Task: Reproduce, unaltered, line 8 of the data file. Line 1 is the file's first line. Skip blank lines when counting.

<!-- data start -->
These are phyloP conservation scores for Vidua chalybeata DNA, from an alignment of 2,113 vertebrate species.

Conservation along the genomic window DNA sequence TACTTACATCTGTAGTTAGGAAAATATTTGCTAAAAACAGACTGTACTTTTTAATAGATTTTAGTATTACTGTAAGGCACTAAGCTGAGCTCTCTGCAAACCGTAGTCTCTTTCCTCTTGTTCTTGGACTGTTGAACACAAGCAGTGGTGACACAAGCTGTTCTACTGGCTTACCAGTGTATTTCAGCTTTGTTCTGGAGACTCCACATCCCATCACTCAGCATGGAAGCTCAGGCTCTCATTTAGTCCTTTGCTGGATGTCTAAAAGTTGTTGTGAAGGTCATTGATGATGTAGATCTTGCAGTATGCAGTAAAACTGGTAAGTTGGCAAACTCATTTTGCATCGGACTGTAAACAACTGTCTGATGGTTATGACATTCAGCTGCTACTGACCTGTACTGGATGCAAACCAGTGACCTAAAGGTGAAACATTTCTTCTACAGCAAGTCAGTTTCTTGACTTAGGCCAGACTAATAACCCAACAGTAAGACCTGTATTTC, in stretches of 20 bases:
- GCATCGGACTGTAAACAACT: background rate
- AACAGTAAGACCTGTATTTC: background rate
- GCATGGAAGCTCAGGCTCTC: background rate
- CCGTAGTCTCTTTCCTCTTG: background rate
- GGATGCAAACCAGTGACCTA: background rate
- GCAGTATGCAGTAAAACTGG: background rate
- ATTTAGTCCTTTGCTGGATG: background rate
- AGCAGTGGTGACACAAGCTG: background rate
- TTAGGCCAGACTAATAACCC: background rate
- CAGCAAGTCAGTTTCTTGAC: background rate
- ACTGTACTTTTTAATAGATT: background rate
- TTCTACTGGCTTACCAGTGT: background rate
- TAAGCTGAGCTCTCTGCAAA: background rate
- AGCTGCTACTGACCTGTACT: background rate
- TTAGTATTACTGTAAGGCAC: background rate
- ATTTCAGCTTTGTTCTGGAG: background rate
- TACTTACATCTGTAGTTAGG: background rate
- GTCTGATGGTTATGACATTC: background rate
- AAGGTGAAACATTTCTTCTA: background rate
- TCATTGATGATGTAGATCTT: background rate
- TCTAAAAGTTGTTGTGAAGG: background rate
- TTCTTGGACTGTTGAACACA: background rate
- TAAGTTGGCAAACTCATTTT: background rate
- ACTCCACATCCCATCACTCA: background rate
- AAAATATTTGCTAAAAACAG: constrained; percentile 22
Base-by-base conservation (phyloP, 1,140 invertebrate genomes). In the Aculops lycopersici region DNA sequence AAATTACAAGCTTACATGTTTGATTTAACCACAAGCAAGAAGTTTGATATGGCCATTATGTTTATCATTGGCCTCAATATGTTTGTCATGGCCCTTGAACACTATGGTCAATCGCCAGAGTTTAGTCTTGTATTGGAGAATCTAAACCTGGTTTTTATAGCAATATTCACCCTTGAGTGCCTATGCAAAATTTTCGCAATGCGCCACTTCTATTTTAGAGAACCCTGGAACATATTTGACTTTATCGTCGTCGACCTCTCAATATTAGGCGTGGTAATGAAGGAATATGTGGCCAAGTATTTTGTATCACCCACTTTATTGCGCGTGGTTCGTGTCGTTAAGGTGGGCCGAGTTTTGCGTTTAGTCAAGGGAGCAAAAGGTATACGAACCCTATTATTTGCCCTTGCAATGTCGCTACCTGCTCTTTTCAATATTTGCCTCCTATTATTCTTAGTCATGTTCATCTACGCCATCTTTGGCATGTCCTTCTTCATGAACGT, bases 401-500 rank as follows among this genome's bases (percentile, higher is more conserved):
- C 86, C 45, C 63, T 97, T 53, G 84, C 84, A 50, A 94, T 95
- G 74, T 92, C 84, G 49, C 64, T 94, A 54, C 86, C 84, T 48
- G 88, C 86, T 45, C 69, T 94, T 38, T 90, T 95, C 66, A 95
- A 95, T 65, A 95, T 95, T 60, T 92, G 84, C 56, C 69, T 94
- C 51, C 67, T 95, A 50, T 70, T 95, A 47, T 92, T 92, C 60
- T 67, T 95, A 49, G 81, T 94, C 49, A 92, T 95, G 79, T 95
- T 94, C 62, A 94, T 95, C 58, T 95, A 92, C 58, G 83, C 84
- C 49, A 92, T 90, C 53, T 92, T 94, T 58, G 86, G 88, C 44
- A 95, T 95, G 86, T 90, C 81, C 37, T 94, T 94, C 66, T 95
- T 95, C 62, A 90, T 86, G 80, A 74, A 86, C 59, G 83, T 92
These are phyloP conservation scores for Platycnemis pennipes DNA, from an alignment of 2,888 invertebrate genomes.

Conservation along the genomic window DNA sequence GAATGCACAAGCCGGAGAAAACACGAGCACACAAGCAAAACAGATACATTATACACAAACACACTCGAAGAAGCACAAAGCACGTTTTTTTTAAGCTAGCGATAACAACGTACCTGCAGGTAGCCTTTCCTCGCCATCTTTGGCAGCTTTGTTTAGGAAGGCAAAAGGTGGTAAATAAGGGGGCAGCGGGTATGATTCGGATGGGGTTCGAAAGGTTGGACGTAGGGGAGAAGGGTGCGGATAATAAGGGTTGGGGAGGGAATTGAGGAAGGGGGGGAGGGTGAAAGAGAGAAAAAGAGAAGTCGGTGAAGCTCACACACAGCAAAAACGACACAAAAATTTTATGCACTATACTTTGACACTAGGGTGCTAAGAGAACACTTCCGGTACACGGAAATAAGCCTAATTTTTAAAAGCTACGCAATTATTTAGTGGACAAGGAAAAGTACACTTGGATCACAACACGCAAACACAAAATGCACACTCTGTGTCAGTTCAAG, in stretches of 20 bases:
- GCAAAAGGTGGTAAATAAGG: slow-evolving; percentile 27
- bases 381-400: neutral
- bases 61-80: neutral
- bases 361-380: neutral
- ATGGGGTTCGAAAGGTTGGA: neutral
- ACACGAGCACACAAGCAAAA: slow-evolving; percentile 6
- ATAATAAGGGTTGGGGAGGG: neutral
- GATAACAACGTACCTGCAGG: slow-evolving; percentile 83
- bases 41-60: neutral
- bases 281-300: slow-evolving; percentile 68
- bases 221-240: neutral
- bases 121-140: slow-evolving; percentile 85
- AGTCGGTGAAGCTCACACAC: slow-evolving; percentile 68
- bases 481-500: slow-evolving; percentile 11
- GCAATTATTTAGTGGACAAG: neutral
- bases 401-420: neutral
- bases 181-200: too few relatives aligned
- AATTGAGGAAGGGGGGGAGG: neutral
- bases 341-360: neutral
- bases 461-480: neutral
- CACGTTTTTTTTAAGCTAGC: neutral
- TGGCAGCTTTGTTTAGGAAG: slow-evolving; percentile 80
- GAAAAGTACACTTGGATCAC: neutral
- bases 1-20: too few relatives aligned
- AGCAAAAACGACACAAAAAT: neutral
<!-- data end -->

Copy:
- GCAGTATGCAGTAAAACTGG: background rate